We – the Poles in Wilno area – can count on our situation iproving only when Lithuania will start facing the consequences of its discriminatory policies internationally. And this can be ensured by the attitude of Polish authorities.
On July 3rd Lithuanian prime minister Andrius Kubilis started started for Polish support in building a nuclear power plant in Wisagina It started a week after LithuanianMinister of Energy Arvydas Sekmokas visited Poland to beg for support as well. On July 5h Egidijus Meilūnas , ambassador of Lithuania in Poland, Loreta Zakarevičienė, Lithuanian vice-Minister of Foreign Affairs, and other lesser Lithuanian officials and business representatives took part in a special conference held in Warsaw. They too encouraged Poles to invest in Lithuania, to focus on the industry and ignore the “media issues.” We k now all too well what issues they meant – our issues. After Sekmokas’s visit the Ministry of Energy issued a very concise and moderate statement which indicates the failure of his expedition. Kubilis’ statement went unanswered in Poland – from a political point of view it was worse than open criticism.
Lithuanian authorities are truly amusing in their inconsistency. They are akin to a football team trying to win the match by attacking both goals at once. On one hand they are trying to “score” by obtaining Polish money for industry, particularly the future power plant – which has particular strategic significance when one remembers Lithuania’s current energetic dependency on Moscow. On the other hand, the constantly ruin the relations with Poland by harassing us – Poles in Wilno, while Polish authorities send yet another proposals regarding Polish education (getting rid of last year’s horrible Education Law) and spelling the names of people and geographic locations. Proposals identical to the ones made by Polish organizations over here. All our suggestions and subsequent proposals by Polish authorities without fail send Lithuanians into a frenzy. One has to only remember the continuing arrogant behaviour towards Poland exhibited by Minister of Education Steponavičius and Prime Minister Kubilius himself.
One can also mention anti-Poli9sh statements made by president Dalia Grybauskaite during her last visit in the USA where she called Polish insistence on giving us our due rights tarnishing Lithuania’s reputation. Grybauskaite ostentatiously did not attend the NATO conference in Warsaw in April, which was met with disbelief by presidents of Latvia and Estonia who were also present there. Grybauskaite made it clear that it was a result of Polish criticism of Lithuania. Interestingly enough, soon after this boycott, in May, Grybauskaite was complaining to the press that Poles would rather confer with Russia than Lithuania, which is yet another humorous accent in Lithuania’s political life.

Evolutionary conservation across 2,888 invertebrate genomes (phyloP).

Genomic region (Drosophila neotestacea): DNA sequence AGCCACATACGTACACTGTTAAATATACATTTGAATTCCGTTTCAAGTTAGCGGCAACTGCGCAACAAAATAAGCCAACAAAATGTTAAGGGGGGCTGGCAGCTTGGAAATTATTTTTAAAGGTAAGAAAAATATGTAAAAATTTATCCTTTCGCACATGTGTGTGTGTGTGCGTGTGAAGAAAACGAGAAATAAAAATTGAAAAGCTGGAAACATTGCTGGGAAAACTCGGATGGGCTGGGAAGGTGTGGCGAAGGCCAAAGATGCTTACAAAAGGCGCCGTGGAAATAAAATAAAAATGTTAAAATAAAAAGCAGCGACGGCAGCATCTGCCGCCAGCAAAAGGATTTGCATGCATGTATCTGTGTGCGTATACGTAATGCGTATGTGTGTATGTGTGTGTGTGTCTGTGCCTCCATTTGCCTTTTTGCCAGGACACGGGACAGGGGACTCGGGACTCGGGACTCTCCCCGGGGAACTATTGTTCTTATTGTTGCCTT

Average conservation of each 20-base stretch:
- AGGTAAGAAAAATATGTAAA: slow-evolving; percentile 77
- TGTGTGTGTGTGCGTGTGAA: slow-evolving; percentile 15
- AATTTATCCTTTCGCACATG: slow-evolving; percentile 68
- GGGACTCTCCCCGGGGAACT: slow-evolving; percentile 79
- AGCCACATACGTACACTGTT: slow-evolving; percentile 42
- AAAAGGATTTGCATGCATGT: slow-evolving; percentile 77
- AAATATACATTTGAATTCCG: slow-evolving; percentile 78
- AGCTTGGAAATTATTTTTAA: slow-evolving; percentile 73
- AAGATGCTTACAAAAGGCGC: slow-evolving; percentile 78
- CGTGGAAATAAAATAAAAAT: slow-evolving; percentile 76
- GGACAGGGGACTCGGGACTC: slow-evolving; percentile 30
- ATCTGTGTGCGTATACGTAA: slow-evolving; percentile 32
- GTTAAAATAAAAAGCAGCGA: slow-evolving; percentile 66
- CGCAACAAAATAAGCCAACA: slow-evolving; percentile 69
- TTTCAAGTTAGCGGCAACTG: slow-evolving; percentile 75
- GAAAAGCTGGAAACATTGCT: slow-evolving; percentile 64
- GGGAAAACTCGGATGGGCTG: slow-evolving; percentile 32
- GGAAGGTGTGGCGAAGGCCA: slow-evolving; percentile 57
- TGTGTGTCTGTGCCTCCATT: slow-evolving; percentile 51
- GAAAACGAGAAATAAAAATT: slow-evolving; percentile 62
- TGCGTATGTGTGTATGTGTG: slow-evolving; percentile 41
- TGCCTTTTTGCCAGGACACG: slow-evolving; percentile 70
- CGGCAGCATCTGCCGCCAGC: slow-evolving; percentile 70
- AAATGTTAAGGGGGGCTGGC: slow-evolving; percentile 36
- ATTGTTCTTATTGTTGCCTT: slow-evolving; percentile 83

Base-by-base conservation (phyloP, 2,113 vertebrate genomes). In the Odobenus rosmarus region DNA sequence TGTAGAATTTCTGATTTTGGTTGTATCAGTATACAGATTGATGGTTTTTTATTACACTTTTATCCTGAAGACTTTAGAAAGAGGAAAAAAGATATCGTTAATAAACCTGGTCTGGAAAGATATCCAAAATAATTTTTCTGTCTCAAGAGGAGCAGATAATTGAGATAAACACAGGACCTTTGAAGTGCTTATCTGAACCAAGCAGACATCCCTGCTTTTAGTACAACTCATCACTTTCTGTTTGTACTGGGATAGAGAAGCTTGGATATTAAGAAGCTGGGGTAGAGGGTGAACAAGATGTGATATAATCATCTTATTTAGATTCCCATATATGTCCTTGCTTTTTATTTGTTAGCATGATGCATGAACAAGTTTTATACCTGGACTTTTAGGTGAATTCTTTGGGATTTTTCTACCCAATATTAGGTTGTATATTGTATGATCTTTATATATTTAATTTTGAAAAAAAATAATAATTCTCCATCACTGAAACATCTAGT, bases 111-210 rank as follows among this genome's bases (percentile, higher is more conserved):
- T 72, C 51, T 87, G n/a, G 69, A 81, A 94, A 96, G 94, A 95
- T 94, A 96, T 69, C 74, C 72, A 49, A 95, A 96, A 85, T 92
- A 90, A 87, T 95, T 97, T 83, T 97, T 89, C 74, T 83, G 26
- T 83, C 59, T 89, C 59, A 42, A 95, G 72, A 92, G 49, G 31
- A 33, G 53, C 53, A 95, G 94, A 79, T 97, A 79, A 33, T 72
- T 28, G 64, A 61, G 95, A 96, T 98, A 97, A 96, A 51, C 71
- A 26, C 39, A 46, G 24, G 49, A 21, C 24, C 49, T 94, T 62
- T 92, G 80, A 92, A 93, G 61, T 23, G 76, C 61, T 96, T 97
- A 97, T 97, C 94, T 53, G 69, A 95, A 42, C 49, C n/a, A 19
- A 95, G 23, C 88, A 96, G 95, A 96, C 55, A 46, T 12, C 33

Add to all this the story of Polish funding of the oil refinery in Możejki. In 2006 it was purchased by ORLEN – a Polish national corporation – from Russian JUKOS. Poles freely admitted that reasons for doing so were political rather than economical ones – it was a crucial part of the strategy by then-governing Kaczyński brothers, who wanted to create a unified anti-Russian front with neighbouring countries; part of it was freeing Lithuania from the dependency on Russian fuel. It all ended with Lithuanian Railways disassembling the rails on which the oil was transported to Możejki and made the investment completely unprofitable. Polish company came away with huge losses. Let us stress that both ORLEN and Railways are national companies, thus their actions were controlled by the politicians and unambiguously show their attitudes.
With all this in mind a good laugh can be had watching Lithuanian attempts to win over Polish government to fulfill the dreams of atomic energy. I’d be surprised if Polish authorities decide to help in such conditions, while Lithuanians take repeated actions against us over here and incessantly criticize Poland in the international forum. In all frankness I hope that long-ingrained naivete of Polish authorities and our compatriots in the country will end at last and Lithuania and its authorities will receive the treatment they really deserve. We hope that our motherland will remember us and will not leave us to be discriminated against and denationalized. We hope that, as Prime Minister Tusk said in Wilno in September 2011, ‘the relations between Poland and Lithuania will be as good as Lithuanian relations with Polish minority’ which is to say that every issue in Polish-Lithuanian relations will be tied with the necessity of stopping the discrimination against us.
When it becomes apparent that Polish funds are withdrawn; that there still is no nuclear power plant and energy has to be obtained from Russia; that Polish F-16’s no longer protect the airspace of a country which thus far has not obtained even a single fighter plane of its own; when eventually Lithuanian state falls into isolation, well earned by its chauvinistic policies (since no European country other than Poland has an interest in Lithuania) then perhaps we will see our rights being exacted over here. The only thing that can get through to them is the persecution like the one we have faced.
Tłumaczenie Andrzej Rola w ramach praktyk w Europejskiej Fundacji Praw Człowieka, www.efhr.eu. Translated by Andrzej Rola within the framework of a traineeship programme of the European Foundation of Human Rights, www.efhr.eu.